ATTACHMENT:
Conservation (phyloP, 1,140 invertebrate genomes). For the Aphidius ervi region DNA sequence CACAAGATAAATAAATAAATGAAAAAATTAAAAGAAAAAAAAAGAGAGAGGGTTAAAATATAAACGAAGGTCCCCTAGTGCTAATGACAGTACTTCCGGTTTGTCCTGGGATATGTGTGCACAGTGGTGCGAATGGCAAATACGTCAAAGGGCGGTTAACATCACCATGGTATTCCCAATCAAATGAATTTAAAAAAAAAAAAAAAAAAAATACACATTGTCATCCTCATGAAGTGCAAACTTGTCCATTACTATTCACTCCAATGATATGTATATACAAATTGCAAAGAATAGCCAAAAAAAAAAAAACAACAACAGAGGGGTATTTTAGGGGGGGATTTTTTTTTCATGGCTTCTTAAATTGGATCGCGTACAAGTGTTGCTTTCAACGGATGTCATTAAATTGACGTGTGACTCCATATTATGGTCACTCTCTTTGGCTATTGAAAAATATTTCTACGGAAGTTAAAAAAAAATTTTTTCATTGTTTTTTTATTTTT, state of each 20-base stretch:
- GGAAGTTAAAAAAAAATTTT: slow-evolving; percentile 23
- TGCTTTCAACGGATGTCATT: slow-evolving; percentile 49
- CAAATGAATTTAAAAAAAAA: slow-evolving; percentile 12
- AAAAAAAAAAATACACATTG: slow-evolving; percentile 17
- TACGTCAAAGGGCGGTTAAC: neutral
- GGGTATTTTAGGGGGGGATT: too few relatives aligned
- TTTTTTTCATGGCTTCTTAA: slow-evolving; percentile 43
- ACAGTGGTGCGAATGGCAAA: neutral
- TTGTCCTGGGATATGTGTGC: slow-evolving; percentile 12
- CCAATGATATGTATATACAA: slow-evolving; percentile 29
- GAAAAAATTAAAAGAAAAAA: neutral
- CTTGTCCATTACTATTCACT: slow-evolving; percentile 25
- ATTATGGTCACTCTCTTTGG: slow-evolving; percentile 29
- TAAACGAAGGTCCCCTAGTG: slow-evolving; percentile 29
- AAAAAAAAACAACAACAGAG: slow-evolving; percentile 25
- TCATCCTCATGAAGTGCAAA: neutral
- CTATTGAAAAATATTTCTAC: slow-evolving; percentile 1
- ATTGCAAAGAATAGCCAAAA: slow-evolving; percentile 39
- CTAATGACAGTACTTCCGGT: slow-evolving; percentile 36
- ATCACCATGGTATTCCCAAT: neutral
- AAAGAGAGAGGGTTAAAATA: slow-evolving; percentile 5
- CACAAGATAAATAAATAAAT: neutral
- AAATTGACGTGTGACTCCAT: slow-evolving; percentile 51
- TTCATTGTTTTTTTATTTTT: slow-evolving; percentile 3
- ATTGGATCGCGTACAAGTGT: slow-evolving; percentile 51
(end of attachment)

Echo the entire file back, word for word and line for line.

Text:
Conservation (phyloP, 1,140 invertebrate genomes). For the Aphidius ervi region DNA sequence CACAAGATAAATAAATAAATGAAAAAATTAAAAGAAAAAAAAAGAGAGAGGGTTAAAATATAAACGAAGGTCCCCTAGTGCTAATGACAGTACTTCCGGTTTGTCCTGGGATATGTGTGCACAGTGGTGCGAATGGCAAATACGTCAAAGGGCGGTTAACATCACCATGGTATTCCCAATCAAATGAATTTAAAAAAAAAAAAAAAAAAAATACACATTGTCATCCTCATGAAGTGCAAACTTGTCCATTACTATTCACTCCAATGATATGTATATACAAATTGCAAAGAATAGCCAAAAAAAAAAAAACAACAACAGAGGGGTATTTTAGGGGGGGATTTTTTTTTCATGGCTTCTTAAATTGGATCGCGTACAAGTGTTGCTTTCAACGGATGTCATTAAATTGACGTGTGACTCCATATTATGGTCACTCTCTTTGGCTATTGAAAAATATTTCTACGGAAGTTAAAAAAAAATTTTTTCATTGTTTTTTTATTTTT, state of each 20-base stretch:
- GGAAGTTAAAAAAAAATTTT: slow-evolving; percentile 23
- TGCTTTCAACGGATGTCATT: slow-evolving; percentile 49
- CAAATGAATTTAAAAAAAAA: slow-evolving; percentile 12
- AAAAAAAAAAATACACATTG: slow-evolving; percentile 17
- TACGTCAAAGGGCGGTTAAC: neutral
- GGGTATTTTAGGGGGGGATT: too few relatives aligned
- TTTTTTTCATGGCTTCTTAA: slow-evolving; percentile 43
- ACAGTGGTGCGAATGGCAAA: neutral
- TTGTCCTGGGATATGTGTGC: slow-evolving; percentile 12
- CCAATGATATGTATATACAA: slow-evolving; percentile 29
- GAAAAAATTAAAAGAAAAAA: neutral
- CTTGTCCATTACTATTCACT: slow-evolving; percentile 25
- ATTATGGTCACTCTCTTTGG: slow-evolving; percentile 29
- TAAACGAAGGTCCCCTAGTG: slow-evolving; percentile 29
- AAAAAAAAACAACAACAGAG: slow-evolving; percentile 25
- TCATCCTCATGAAGTGCAAA: neutral
- CTATTGAAAAATATTTCTAC: slow-evolving; percentile 1
- ATTGCAAAGAATAGCCAAAA: slow-evolving; percentile 39
- CTAATGACAGTACTTCCGGT: slow-evolving; percentile 36
- ATCACCATGGTATTCCCAAT: neutral
- AAAGAGAGAGGGTTAAAATA: slow-evolving; percentile 5
- CACAAGATAAATAAATAAAT: neutral
- AAATTGACGTGTGACTCCAT: slow-evolving; percentile 51
- TTCATTGTTTTTTTATTTTT: slow-evolving; percentile 3
- ATTGGATCGCGTACAAGTGT: slow-evolving; percentile 51